16 hours ago
?It seems such a waste of time, If that's what it's all about, If that's movin' up then I'm movin' out.?
Only days after the Canberra Raiders celebrated their silver anniversary, aptly titled ?Twenty-Five Years in the Limelight,? General Manager Don Furner Jr dropped the mother of all bombshells on the Raiders community, stating that the future of the Raiders in Canberra was uncertain beyond 2009 - with relocation a likely possibility.
Furner may have been listening to the immortal lyrics of Billy Joel before his statement, but his rationale was clear; in the highly competitive corporate climate that exists in modern professional sports, the survival of the Raiders is becoming increasingly difficult. In a small town compared to the big business centres of Sydney, Melbourne and Brisbane, a distinct lack of big money exists to provide the Raiders with corporate sponsorship. Couple this with the lack of free-to-air television coverage the Raiders have experienced (nine regular season matches televised in the past five seasons) that has caused sponsors Ozemail and Compuware to leave the club, and you can see the predicament. A financially struggling club with poor results and a lack of corporate support in a small town ? there is little surprise the eye of the Raiders GM has been wandering elsewhere.
The problem, it would seem, is not restricted to the Raiders ? the past decade has seen the passing of the Comets (cricket), Cannons (basketball) and Cosmos (soccer), leaving a sporting void in the nation?s capital. The AFL?s nomadic Kangaroos have brought matches a season to the ACT in the past few years, but the lure of the Gold Coast will see that deal end after 2006. Stunningly, even Canberra?s arguably most successful sporting side, the Brumbies, have dropped the regional title from their name and are considering a move to corporate-friendly Melbourne ? despite strong finances and solid crowd numbers.
Is the problem simply that the ACT cannot sustain professional sporting outfits in the modern climate? While Furner may have asked ?What are we putting it on for?? in reference to dwindling crowd support and a poor showing at the 25th anniversary match, the Raiders actually draw a bigger percentage of their local population to home matches (4.0 %, 2005 crowd figures) than every other ?one-team town? in the NRL, with the exception of the remarkably well-supported Cowboys (12.9 %) and Knights (5.6 %). Divide the population of Sydney into nine equal segments for each NRL club that calls it home and not one team exceeds 5% (the best being the reigning premiers Wests at 4.2%). This would suggest that Canberra hold their own on a proportional basis ? and considering that the current Raiders crowd average is an all-time low, this percentage has been even higher in the past.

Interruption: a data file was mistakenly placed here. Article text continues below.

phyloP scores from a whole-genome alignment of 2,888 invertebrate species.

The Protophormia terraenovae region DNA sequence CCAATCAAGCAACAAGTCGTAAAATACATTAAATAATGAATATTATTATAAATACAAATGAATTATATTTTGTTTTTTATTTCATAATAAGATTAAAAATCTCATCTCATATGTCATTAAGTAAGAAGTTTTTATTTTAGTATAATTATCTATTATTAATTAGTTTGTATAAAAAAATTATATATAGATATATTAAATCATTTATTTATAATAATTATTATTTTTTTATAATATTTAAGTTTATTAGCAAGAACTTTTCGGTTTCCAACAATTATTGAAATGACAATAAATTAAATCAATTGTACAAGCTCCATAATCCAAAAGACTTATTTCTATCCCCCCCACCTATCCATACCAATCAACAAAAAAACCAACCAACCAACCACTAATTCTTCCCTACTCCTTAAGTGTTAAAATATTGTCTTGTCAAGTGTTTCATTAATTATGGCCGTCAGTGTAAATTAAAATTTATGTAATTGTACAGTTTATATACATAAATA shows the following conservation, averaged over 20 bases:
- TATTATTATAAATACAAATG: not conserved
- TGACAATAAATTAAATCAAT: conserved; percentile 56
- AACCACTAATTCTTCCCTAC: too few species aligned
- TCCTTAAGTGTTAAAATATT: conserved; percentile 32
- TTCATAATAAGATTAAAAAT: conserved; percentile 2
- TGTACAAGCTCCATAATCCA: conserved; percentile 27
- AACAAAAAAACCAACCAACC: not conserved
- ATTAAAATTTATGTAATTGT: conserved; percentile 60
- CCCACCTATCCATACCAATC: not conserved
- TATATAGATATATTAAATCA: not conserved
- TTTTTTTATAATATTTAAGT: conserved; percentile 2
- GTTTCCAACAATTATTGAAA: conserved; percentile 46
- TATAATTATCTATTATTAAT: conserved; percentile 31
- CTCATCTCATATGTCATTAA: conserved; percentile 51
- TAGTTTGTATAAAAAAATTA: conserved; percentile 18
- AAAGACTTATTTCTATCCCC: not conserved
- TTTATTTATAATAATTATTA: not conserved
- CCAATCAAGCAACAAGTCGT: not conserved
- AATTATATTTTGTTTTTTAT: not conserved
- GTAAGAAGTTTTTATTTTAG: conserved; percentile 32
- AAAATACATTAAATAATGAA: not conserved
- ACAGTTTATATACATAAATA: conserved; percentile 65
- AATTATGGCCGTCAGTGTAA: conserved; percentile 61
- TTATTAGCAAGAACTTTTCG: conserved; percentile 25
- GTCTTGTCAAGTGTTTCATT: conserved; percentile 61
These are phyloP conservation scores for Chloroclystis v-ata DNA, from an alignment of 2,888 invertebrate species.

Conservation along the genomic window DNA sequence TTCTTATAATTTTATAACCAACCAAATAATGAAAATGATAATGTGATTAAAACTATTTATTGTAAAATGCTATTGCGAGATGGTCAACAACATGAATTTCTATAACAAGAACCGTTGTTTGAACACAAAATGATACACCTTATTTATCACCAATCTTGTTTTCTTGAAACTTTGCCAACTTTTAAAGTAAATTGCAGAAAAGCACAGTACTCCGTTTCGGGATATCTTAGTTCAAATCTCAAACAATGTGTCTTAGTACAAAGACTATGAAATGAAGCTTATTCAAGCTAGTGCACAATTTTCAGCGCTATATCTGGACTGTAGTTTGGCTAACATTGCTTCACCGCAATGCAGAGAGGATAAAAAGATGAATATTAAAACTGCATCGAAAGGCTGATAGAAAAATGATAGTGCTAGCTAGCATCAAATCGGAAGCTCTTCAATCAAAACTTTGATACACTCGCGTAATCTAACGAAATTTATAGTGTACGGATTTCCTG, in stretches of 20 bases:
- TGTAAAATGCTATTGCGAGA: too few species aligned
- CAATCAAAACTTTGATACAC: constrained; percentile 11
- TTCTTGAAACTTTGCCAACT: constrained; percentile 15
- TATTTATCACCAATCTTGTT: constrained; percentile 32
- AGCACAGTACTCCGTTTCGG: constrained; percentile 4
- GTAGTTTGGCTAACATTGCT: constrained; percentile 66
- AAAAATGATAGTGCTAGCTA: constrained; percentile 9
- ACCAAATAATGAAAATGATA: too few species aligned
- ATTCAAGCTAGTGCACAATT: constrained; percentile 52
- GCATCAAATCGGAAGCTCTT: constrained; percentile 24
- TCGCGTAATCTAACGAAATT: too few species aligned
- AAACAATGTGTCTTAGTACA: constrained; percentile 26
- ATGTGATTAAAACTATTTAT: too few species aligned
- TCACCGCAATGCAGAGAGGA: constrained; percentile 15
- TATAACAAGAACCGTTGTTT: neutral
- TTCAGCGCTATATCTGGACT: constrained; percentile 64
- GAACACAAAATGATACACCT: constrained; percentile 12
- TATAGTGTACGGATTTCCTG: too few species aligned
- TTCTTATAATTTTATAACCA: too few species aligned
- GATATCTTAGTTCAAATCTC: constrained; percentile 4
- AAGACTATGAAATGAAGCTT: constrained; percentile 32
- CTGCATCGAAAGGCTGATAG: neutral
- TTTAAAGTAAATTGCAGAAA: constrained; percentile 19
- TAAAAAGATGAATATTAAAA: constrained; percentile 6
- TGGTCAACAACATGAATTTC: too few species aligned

What is the problem then? While Canberra is a small town compared to Sydney and Melbourne and there are by no means the same corporate opportunities available in the capital, it is in some ways a convenient excuse. There is no Toyota plant in Townsville, and Sanyo do not have a production line on the main street of Penrith ? yet both the Panthers and Cowboys are fortunate enough to be backed by big multinationals with money to spend and on the hunt for advertising space. The same is true for many other clubs in the NRL, and it is because they are a more enticing prospect than the Raiders currently. While television exposure naturally helps, success generates that exposure ? to put it simply, the Raiders must start winning again. At the end of the day a successful Canberra Raiders will have many a corporate backer heading down the Federal Highway to jump on board.
But for now, the Raiders act reactively, casting their eye to Wellington, Gosford and Perth. This, however, is the easy option. When the Raiders enjoyed their ?glory years? in the early nineties everyone wanted to be a part of it, and there is no doubt with hard work Canberra will once again have a successful league side. Rather than crying poor, Raiders management should ensure they get it right on the field, and the rest will follow.
To consider packing up twenty-five years of community involvement, junior development and countless memories in the pursuit of money would be a tragedy for league Canberra. I, for one, can only hope that the Raiders appreciate the old saying - ?home is where the heart is.?